Tuition and fees for both private and public schools grew more than twice as fast as inflation last year, according to the College Board. If current trends continue, the total cost, with room and board, of four years at an instate public university will hit $160,000 for the class of 2036. (That’s babies born this year.) About 60% of parents with six-figure household earnings are concerned they won’t be able to afford college, says Gallup. In fact, college savings trumps retirement as the top worry for parents with children in the home. Here are some ways to prepare for this investment in your child’s future without derailing your own.
Use the One-Third Rule
You can successfully send your child to college without saving for the full fare. Financial aid expert Mark Kantrowitz of Edvisors.com says savings should pay about a third of expected college costs. Another third can come from current income, and a third from loans. If you expect to send your child to an in-state public college, Kantrowitz suggests saving $250 a month from birth. For a private school it’s about $500 a month.
Open a 529 Early, Even With a Small Amount
When your child is first born, you have a lot of big new expenses. That’s why parents generally start when their kid is already 6 or 7, according to Sallie Mae. But even if you can toss in only $25 or $50 a month, open a 529 college savings plan as soon as possible. For one thing, each dollar you invest early can work a little harder, since more time means you can handle more risk. Vanguard’s Moderate age-based 529 fund holds 75% of assets in stocks for a child younger than 5 years old, but only 50% from ages 6 to 10. A 529 account also gives you a place to stash windfalls or gifts.
With a 529, you don’t pay taxes on investment gains when you use the money for college. In many states you can deduct contributions from state taxes, though often only if you use the state’s designated plan. Find the tax rules in your state at Savingforcollege.com. If state tax isn’t an issue, the Utah Educational Savings Plan has low costs and solid fund choices. It’s available nationwide.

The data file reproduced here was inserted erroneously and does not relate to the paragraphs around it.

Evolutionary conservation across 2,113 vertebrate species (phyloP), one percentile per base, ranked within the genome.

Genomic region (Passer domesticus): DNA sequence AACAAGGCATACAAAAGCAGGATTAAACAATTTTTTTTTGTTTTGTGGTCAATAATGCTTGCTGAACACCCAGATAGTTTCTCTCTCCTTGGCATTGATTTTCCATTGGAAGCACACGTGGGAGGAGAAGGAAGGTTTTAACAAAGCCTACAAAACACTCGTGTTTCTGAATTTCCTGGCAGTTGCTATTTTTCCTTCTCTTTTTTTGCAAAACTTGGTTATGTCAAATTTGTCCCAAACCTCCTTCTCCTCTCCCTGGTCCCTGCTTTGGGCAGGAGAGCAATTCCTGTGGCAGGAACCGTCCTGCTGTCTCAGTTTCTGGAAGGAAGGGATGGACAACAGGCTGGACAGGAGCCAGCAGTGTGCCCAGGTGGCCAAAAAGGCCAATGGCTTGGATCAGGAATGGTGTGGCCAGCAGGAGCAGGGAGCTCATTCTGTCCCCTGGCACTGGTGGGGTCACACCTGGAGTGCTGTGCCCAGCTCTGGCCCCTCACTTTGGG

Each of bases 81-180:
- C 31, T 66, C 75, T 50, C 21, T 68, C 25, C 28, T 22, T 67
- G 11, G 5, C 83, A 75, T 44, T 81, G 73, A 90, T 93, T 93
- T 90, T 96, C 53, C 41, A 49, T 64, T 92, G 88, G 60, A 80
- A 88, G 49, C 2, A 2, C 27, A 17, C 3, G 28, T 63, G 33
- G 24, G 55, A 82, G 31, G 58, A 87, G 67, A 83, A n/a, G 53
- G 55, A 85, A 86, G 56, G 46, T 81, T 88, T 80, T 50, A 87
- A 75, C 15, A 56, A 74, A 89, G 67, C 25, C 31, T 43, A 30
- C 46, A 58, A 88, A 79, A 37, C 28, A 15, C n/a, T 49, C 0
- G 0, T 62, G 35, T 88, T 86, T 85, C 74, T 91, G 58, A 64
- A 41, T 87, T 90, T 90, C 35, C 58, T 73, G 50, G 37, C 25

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Your child should apply to at least one in-state public school, and, among privates, some where she will be among the stronger applicants, to improve her shot at an aid offer. Also, apply to two similar schools that compete for your kind of kid. Just remember, it’s no savings to send your child to a weak school that doesn’t get her to graduation. Get graduation rates and other school stats at CollegeResults.org.
Cap the Debt
As acceptances roll in, the worry shifts to your child’s debt. Adviser Kashian suggests limiting total debt to a year of expected post-grad pay. A baseline for Mr. Undeclared: New liberal arts grads make about $36,000.
Adapted from “Never Worry About Money Again,” by Carla Fried, Ian Salisbury, and Taylor Tepper, which appeared in the July 2015 issue of MONEY magazine.